This acoustic performance is so good it deserves another listen: Some of you may have missed this on the first go round.
Ryan Adams is a worthy NC Artist for your home collection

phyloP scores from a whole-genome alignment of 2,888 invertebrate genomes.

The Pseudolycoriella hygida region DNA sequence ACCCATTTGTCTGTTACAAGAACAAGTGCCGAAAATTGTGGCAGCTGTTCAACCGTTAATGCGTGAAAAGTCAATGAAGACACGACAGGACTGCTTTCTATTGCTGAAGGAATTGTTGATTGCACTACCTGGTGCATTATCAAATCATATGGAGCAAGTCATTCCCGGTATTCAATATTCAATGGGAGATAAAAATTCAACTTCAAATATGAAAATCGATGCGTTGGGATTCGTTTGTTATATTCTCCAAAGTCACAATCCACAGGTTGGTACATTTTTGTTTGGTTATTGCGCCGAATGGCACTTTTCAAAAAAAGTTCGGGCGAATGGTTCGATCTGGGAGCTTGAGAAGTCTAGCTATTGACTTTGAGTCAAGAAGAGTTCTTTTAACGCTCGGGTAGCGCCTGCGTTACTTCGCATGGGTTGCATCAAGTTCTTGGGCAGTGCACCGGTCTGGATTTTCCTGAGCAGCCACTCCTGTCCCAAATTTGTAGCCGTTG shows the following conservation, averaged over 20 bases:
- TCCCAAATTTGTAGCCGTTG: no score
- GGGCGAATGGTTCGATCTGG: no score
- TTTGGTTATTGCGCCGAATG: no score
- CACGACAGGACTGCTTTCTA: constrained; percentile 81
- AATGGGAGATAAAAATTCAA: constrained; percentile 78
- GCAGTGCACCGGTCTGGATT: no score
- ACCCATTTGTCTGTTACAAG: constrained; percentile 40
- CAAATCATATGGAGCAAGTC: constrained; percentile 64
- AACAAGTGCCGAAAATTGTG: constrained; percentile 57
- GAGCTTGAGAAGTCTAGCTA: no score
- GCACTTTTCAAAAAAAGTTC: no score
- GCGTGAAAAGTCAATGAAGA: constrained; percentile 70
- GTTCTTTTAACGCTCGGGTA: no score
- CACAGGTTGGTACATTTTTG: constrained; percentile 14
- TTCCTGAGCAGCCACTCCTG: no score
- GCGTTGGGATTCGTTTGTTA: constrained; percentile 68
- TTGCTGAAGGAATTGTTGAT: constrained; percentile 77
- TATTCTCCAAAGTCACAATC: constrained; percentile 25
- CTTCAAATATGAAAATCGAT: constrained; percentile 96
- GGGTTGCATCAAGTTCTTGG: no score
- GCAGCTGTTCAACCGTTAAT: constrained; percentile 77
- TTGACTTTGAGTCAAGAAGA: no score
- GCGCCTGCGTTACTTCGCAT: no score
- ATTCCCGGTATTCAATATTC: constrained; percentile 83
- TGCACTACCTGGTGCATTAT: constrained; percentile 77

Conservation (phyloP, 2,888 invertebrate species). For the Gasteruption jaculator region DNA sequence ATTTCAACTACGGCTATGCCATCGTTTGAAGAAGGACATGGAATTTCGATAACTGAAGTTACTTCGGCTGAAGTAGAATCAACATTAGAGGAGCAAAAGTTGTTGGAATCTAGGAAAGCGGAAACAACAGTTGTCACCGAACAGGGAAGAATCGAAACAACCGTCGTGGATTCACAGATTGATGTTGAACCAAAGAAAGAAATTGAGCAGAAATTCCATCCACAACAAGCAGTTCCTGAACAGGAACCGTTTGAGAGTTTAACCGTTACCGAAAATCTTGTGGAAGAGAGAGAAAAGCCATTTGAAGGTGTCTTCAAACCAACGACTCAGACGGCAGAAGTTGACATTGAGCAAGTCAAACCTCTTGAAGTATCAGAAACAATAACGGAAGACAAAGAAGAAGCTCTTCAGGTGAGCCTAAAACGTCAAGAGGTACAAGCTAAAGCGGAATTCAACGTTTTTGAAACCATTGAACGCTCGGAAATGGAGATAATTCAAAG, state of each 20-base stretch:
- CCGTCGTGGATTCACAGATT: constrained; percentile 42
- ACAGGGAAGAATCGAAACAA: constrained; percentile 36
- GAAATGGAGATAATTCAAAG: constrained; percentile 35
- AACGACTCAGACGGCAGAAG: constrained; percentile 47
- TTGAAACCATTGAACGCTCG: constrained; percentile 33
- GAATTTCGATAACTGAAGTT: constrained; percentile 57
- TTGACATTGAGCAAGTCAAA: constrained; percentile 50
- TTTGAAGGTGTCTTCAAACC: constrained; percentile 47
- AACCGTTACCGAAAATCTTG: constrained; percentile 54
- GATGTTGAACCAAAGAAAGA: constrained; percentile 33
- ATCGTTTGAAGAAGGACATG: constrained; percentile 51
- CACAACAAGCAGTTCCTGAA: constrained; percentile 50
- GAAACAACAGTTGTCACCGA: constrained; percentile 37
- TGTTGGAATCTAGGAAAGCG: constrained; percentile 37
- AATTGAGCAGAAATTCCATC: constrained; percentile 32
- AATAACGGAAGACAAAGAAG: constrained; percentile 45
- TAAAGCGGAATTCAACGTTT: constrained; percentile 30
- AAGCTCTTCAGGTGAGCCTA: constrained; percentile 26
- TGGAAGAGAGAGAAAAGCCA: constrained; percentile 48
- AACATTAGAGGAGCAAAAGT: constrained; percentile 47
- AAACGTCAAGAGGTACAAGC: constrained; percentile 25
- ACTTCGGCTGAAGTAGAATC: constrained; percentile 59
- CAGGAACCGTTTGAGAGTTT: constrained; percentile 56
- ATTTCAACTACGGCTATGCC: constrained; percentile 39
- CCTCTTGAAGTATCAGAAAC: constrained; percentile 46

Every time Ryan Adams thinks he’s out, he pulls himself back in. It turns out the follow-up to 2011’s Ashes & Fire isn’t the completed album he made with Glyn Johns but a self-produced collection of songs recorded at Adams’ recording studio, PAX AM. (Some tunes were coproduced with Mike Viola.) The mercurial singer/songwriter who broke up his band (The Cardinals), flirted with retirement, and formed a punk group sounds plenty much like the Ryan Adams we’ve come to expect. The alt-country sounds are scrubbed down for an electric guitar–based heartland rock that gets a touch of Tom Petty & The Heartbreakers, thanks to the involvement of longtime Petty organist Benmont Tench. “Shadows” is the loudest cry in the dark, with Adams’ guitars ringing and clashing over Tal Wilkenfeld’s stalking bassline. “Feels Like Fire” follows up the existential ache, with Johnny Depp playing guitar and adding a backing vocal. “I Just Might” pulses with a hint of Bruce Springsteen’s “State Trooper.” On 1989, Ryan Adams offers a track-by-track reinterpretation of Taylor Swift’s chart-topping 2014 album. The result is as intimate as it is disarming. Adams presents Tay-Tay’s explosive pop hooks with an air of graceful melancholy, using acoustic guitars and reverb-soaked vocals to add heartbroken emotion to familiar hits like “Shake It Off,” “Bad Blood,” and “Blank Space.” Still, the most satisfying moments on Adams’ version of 1989 are the deep cuts from Swift’s original release, including the dusky glow of “Out of the Woods” and chiming guitars of “Wildest Dreams.”